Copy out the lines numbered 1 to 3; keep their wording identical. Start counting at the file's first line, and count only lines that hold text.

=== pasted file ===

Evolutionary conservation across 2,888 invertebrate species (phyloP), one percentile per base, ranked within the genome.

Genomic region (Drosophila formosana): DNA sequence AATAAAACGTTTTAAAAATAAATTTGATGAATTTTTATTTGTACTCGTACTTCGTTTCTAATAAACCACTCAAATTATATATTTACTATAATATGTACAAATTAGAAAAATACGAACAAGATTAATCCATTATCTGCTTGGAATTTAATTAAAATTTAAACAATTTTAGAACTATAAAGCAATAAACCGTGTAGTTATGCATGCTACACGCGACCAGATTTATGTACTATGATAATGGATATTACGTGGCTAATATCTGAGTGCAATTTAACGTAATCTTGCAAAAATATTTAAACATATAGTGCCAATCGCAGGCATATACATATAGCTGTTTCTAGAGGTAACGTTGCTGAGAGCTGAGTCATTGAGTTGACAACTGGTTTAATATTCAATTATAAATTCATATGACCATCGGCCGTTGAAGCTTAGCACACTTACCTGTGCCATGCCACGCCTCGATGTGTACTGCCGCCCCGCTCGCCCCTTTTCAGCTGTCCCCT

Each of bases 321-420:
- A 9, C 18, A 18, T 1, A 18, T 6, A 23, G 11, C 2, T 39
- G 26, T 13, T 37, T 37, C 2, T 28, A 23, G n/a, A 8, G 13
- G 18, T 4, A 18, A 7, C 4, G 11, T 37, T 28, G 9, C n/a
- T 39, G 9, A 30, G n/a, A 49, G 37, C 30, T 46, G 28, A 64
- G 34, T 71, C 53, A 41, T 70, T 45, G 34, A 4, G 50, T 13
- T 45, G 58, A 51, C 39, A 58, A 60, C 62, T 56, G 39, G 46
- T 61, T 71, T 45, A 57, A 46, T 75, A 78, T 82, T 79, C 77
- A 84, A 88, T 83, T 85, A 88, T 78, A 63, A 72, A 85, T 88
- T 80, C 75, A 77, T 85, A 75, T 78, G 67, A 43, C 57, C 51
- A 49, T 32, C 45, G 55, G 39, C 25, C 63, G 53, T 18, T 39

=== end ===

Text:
Evolutionary conservation across 2,888 invertebrate species (phyloP), one percentile per base, ranked within the genome.

Genomic region (Drosophila formosana): DNA sequence AATAAAACGTTTTAAAAATAAATTTGATGAATTTTTATTTGTACTCGTACTTCGTTTCTAATAAACCACTCAAATTATATATTTACTATAATATGTACAAATTAGAAAAATACGAACAAGATTAATCCATTATCTGCTTGGAATTTAATTAAAATTTAAACAATTTTAGAACTATAAAGCAATAAACCGTGTAGTTATGCATGCTACACGCGACCAGATTTATGTACTATGATAATGGATATTACGTGGCTAATATCTGAGTGCAATTTAACGTAATCTTGCAAAAATATTTAAACATATAGTGCCAATCGCAGGCATATACATATAGCTGTTTCTAGAGGTAACGTTGCTGAGAGCTGAGTCATTGAGTTGACAACTGGTTTAATATTCAATTATAAATTCATATGACCATCGGCCGTTGAAGCTTAGCACACTTACCTGTGCCATGCCACGCCTCGATGTGTACTGCCGCCCCGCTCGCCCCTTTTCAGCTGTCCCCT

Each of bases 321-420: